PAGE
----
Intestinal ischemia (summary)

Last revised by Craig Hacking on 2 Apr 2018
This is a basic article for medical students and other non-radiologists

Intestinal ischemia refers to vascular compromise of the bowel which in the acute setting has a very high mortality if not treated expediently. Diagnosis is often straight forward provided appropriate imaging is obtained. The disease can be arbitrarily classified into broad groups according to the time of onset, or the portion of bowel involved or the underlying cause.

Reference article

This is a summary article; read more in our article on intestinal ischemia.

  • epidemiology
    • conditions that predispose to ischemia
    • tends to be more likely in older populations
  • presentation
    • variable, but often with pain and distension
    • acute symptom onset might point towards arterial occlusion
  • pathophysiology
    • anything that results in reduced blood flow and metabolites to the bowel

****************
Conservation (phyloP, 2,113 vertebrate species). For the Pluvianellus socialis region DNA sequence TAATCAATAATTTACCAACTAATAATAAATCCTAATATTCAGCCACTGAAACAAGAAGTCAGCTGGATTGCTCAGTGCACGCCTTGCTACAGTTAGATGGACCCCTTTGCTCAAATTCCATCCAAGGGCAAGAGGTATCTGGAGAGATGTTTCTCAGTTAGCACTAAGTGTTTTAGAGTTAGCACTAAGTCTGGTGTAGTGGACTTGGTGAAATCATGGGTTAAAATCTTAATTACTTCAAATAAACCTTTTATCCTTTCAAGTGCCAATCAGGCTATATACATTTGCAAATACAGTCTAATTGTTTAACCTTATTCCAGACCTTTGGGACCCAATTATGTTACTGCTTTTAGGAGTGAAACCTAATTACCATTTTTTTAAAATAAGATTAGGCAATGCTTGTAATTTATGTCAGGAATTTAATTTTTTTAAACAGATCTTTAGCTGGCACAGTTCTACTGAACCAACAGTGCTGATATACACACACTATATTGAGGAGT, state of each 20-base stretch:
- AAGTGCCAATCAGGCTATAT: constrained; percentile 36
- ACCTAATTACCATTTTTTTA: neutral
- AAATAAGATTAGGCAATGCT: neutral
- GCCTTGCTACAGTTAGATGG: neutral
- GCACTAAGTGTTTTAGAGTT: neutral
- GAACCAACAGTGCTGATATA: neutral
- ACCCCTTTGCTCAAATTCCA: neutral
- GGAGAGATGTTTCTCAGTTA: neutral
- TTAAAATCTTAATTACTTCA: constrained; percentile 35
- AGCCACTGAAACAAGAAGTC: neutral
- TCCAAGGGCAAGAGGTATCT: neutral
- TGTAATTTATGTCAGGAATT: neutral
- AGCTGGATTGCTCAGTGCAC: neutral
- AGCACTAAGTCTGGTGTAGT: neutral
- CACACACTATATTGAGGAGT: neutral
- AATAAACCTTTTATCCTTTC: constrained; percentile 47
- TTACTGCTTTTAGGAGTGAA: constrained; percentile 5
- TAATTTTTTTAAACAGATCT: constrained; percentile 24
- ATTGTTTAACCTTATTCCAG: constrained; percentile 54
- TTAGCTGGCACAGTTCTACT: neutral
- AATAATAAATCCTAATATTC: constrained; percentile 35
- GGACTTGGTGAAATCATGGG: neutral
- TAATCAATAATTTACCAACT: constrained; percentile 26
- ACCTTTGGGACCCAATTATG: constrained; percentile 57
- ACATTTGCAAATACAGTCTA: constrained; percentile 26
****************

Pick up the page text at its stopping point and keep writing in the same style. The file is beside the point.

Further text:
• general hypotension, hypoxemia or sepsis
      • arterial occlusion (SMA, IMA)
      • bowel obstruction
      • venous outflow obstruction (SMV)
  • investigation
    • CT angiography it the test of choice
    • CTA requires rapid contrast infusion and therefore, an appropriate cannula
  • treatment
    • first line treatment is often resuscitation
    • depends on the cause of ischemia and its severity
    • necrotic bowel needs to be resected
  • look for evidence of ischemia
  • look at the blood supply - arterial and venous
  • assess of any complication, e.g. perforation
  • look for any other cause of symptoms

CT has replaced catheter angiography as the gold standard for assessment for intestinal ischemia. It allows assessment of the whole abdomen in multiple vascular phases, e.g. arterial, portal venous, delayed. It also has the added advantage of being able to diagnose alternative causes of acute abdominal pain.

Imaging features can vary depending on the time course and etiology. A number of features are common to most advanced acute cases and result from the bowel wall necrosis and perforation:

The bowel wall is not always thickened - in fact, it may be thinned where there is complete arterial occlusion or bowel obstruction.

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Cases and figures

  • Ischemic bowel
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  • Case 1: acute severe ischemia
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  • Case 2: distal small bowel ischemia
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  • Case 3: SMA occlusion
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